Climate change education must be a national and global priority
Our planet is no stranger to hurricanes and other natural disasters, yet time and time again, so many are willing to turn a blind eye to the stronger, larger, and more damaging storms that are nature’s warnings — in addition to devastating droughts, tornados in places they haven’t touched down before, and harmful algal blooms, among much more.
To aid in the effort of tackling climate change, the 27th Conference of the Parties to the United Nations Framework Convention on Climate Change (COP27) is building on the outcomes of COP26 to educate and deliver action on an array of issues—from urgently reducing greenhouse gas emissions, building resilience and adapting to the inevitable impacts of climate change, to delivering on the commitments to finance climate action in developing countries.
We have a duty to make our environment strong enough to withstand the impacts of climate change and this starts by educating our students. Together, we all need to play a part in the battle against climate change. We must act now to protect ourselves and future generations from the increasingly violent storms and devastation that will come years and decades from now. And as global leaders convene, we must emphasize that education is a key component to promote climate action.
In New Jersey, for example, students have begun learning the vocabulary and analytical skills necessary to preserve all that we love about the Garden State and to succeed in an economy changed by the climate crisis. In every grade from kindergarten through senior year of high school, new standards incorporating climate change education across seven content areas — 21st Century Life and Careers, Comprehensive Health and Physical Education, Science, Social Studies, Technology, Visual and Performing Arts, and World Languages — will help create a generation of climate literate policy makers, data analysts, entrepreneurs, urban planners, researchers, anthropologists, journalists, economists, artists and more. Climate change is the greatest long-term threat facing humanity and it will affect every aspect of our children’s lives. This is more than just a new educational requirement; we view this as a partnership between generations.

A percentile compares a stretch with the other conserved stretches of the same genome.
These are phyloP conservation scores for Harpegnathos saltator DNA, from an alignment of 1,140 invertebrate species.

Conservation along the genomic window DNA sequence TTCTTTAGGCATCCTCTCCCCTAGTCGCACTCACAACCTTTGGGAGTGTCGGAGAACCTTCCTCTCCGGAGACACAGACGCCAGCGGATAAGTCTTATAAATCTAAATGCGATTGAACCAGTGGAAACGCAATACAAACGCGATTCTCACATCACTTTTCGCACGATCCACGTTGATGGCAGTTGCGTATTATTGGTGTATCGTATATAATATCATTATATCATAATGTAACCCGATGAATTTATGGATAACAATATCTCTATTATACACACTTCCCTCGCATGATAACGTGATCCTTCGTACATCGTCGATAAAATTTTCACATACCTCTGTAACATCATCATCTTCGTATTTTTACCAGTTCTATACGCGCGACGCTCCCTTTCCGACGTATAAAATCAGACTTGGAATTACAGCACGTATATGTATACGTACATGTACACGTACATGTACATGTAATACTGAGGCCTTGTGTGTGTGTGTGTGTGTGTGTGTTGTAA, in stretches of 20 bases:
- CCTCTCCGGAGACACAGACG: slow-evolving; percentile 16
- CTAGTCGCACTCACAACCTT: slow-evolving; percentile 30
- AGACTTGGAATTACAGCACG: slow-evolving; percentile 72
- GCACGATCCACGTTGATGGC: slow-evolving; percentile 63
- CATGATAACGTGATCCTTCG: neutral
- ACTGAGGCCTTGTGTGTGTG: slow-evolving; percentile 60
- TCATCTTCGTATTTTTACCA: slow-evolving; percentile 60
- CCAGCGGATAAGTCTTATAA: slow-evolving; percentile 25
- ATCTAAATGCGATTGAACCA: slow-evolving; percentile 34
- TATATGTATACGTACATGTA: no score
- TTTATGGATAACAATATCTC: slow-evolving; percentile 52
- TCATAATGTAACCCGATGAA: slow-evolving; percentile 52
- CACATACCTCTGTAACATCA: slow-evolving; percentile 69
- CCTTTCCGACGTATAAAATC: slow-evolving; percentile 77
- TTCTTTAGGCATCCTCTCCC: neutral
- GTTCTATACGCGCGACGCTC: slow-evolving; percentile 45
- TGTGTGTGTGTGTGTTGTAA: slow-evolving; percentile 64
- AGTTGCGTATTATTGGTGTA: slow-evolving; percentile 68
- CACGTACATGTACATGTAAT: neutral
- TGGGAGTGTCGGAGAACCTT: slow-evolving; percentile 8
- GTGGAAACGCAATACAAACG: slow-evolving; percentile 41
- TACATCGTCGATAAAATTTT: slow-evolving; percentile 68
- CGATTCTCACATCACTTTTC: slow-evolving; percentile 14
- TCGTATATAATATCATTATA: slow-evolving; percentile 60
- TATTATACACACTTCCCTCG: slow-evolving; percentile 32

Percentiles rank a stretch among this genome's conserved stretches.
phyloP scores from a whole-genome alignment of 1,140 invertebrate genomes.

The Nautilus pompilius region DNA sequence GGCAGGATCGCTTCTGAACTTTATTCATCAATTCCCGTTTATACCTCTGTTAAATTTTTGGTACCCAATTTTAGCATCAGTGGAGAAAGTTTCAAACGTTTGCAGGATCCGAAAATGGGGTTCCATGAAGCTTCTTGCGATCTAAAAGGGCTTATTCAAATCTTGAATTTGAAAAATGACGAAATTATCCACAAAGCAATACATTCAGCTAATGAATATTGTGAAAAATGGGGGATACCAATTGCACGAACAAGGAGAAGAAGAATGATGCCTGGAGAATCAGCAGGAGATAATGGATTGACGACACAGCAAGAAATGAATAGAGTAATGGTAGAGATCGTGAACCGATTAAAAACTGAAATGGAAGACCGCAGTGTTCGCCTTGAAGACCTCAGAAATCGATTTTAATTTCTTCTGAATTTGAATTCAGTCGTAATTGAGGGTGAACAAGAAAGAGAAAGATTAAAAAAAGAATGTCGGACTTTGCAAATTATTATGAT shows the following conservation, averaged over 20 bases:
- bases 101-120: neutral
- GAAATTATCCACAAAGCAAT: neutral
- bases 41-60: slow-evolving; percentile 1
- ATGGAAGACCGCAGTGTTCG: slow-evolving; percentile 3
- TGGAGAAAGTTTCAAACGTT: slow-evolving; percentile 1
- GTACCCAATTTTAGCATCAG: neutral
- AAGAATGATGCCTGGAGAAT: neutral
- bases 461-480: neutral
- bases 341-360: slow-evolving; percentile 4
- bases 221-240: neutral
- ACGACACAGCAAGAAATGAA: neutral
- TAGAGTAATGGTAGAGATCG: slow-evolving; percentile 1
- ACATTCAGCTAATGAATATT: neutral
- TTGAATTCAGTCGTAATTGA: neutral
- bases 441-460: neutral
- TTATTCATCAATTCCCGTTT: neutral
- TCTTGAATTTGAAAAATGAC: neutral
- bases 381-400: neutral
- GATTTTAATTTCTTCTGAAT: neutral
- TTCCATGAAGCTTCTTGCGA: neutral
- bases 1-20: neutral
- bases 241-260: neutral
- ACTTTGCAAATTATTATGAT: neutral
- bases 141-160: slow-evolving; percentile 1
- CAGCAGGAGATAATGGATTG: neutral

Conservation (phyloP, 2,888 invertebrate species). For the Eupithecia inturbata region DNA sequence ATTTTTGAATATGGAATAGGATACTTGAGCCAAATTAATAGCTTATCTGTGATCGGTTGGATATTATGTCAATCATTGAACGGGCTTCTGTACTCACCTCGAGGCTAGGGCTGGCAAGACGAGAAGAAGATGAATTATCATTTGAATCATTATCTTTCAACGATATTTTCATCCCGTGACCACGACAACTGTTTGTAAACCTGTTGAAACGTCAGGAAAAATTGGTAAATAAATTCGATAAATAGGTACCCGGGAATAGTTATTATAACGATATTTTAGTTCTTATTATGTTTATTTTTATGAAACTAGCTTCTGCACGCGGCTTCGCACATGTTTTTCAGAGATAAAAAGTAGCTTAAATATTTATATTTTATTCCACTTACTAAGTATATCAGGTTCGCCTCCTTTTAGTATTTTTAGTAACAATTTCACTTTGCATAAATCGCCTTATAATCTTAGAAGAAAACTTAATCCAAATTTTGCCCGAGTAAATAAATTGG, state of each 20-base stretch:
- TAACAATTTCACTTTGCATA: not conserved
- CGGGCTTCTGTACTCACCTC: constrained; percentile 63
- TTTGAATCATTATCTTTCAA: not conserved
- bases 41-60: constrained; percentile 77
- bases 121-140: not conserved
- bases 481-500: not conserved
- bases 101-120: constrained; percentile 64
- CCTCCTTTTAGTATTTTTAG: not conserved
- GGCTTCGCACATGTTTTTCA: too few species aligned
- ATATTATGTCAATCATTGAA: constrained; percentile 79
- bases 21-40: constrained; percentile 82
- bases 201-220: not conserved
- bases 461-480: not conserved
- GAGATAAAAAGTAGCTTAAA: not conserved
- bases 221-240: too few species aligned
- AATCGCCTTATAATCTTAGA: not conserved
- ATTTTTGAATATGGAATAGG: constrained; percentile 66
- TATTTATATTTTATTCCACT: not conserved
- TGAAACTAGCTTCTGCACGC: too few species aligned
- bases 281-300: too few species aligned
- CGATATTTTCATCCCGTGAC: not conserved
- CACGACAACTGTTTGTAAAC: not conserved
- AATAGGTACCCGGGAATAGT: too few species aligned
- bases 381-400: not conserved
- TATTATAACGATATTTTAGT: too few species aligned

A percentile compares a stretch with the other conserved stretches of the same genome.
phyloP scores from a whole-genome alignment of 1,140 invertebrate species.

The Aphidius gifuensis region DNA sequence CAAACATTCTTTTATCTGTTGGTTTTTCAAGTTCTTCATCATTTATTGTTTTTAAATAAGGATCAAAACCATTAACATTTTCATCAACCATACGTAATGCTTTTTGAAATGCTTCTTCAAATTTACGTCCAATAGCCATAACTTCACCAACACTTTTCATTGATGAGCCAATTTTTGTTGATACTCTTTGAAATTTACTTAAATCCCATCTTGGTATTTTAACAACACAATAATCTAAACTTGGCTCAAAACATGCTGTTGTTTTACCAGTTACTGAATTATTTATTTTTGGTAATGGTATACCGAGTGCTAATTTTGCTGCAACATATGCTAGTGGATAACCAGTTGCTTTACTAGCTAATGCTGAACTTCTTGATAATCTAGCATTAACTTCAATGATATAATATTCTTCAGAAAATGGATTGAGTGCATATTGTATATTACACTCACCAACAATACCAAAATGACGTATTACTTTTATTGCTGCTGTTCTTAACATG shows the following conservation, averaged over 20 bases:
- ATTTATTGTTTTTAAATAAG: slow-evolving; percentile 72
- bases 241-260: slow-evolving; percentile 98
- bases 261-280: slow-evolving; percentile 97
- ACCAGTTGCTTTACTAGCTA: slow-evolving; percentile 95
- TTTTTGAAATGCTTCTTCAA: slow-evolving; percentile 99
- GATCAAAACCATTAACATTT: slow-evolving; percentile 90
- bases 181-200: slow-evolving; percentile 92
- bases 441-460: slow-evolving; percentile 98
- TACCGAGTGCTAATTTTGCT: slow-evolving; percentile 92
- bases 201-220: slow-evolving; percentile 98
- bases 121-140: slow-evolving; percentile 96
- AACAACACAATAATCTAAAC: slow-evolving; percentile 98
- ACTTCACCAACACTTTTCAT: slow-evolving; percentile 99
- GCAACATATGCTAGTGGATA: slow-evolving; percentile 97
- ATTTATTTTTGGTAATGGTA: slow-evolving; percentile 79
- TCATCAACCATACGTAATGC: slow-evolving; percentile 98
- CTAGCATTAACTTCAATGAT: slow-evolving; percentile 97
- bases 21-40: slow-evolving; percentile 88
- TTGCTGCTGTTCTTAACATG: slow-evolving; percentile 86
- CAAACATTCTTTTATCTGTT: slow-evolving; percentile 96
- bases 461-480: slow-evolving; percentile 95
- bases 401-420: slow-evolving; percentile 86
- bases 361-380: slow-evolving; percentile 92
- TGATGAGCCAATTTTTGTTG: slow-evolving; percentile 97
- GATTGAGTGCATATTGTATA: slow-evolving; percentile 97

Make no mistake, New Jersey is incredibly proud to be first in this endeavor, but we know that collective action is our one and only hope of combating the climate crisis impacting our nation and world. Therefore, we need every state and country to step-up and join us. And, if you do lean in together with us, you have our word that we will be your partner and share all that has worked for us. With so much to gain and no time to lose, we hope this educational movement will progress quickly.
We already have folks reach out about our standards from other states including Oregon, Wyoming, Colorado, Massachusetts, Pennsylvania — we even had someone reach out to us from Australia.
Climate education leverages our exemplary education system and the will of our young people to mitigate the worst effects of climate change and achieve New Jersey Gov. Phil Murphy’s goal of reaching 100 percent clean energy by 2050. The exciting and important steps being taken on the federal level through the Inflation Reduction Act provides us with additional reason to believe that necessary collective action is finally being taken.
This marks a seismic shift in the way protecting the environment has long been viewed. Rather than an impediment, the national and global transition to a green economy will serve as a once-in-a-generation opportunity for economic growth, which we are undertaking with an intention to achieve equity and environmental justice.
Building wealth across all communities, increasing job opportunities in brand new industries, empowering our entrepreneurs, improving our residents’ health, and preserving the beauty of our nation and world, all through the power of education — that is what incorporating climate change education can do.
New Jersey is urging others to join the movement. Will our planet be plagued by drought and wildfire, one contending with unprecedented and deadly flooding, desperately searching for ways to save it, or one that has given the next generation the tools to develop innovative solutions and thrive in the new economic opportunities that will be cleaner than the industries of today?
Climate change is already affecting our lives in both small and large ways. We can’t put it off any longer.
Tammy Murphy is the first lady of New Jersey.